• An identifier for the "spawn" message

  • An identifier for the prefab we should clone

    This references a table of runtime-spawnable objects that both copies of the game hold. So if I want to spawn a new coin object, I look in my table and find the coin prefab at entry 5, and tell you "spawn a prefab #5" again without sending the entire object's component data, model, textures, animation, etc over the wire.

  • The unique identifier this instance should have

    So in future we can agree on how to refer to this shared object in both our scenes.

  • The position we should spawn it at

    Vector3: three floats.

  • The orientation to spawn it with

    Quaternion: four floats.

  • Any data needed to initialize the object in the same state

    eg. If you're using procedural generation to add uniqueness to stuff in your game, you may send along the seed used to generate the object, so the receiver can generate it exactly the same way.

So again the rule is: only send primitive data over the wire. You can format it into your own message types that you can serialize into strings/bytes as you like, but you're only ever sending instructions for what to add to the scene or how to modify stuff in the scene. You're never trying to wrench a fully-fledged Unity object out of all its interconnections in the engine and scene, blend it down to bytes, and somehow re-assemble and transplant it into a foreign body at the other side.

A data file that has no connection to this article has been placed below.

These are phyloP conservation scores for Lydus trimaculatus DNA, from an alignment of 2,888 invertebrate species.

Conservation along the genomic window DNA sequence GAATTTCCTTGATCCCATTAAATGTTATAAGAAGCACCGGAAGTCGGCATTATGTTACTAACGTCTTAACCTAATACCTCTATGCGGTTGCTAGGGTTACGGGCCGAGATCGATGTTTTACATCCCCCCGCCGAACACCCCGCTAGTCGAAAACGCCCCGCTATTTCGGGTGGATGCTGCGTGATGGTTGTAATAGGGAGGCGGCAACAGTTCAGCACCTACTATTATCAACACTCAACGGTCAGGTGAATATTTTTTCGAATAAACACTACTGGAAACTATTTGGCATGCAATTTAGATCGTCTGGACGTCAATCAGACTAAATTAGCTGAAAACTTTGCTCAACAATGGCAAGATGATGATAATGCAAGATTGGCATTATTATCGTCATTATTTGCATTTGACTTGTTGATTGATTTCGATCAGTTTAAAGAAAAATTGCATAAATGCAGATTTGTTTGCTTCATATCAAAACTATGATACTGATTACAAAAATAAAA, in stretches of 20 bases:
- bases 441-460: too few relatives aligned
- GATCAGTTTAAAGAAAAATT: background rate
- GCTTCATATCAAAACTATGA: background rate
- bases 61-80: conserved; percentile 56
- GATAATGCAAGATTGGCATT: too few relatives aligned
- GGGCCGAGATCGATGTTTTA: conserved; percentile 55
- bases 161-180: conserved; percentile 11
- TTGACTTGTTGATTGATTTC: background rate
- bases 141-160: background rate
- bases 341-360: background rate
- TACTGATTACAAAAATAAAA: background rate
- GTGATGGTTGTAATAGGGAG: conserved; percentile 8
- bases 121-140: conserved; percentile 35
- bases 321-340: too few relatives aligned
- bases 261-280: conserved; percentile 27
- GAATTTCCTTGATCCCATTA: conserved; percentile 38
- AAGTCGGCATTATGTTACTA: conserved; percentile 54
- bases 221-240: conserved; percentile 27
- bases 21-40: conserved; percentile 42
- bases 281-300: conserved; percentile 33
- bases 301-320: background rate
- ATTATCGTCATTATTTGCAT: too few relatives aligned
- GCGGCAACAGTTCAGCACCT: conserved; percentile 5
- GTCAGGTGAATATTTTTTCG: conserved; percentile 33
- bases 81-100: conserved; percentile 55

Not only is this a lot less hassle than trying to rebuild/rewire all the object's many interconnections when deserializing, it's also a lot less data to push, which is faster and costs less bandwith.

You're exploiting the fact that you're not communicating with an alien species who doesn't speak your language: you're talking to a copy of your own program, that already knows most of what you know (What does the "coin" prefab look like? What fields does a "transform" component care about?), so all you need to tell it are the new details specific to your local game state in the moment ("I need a [coin] at [this position]" or "Rotate [this] transform to [this orientation]")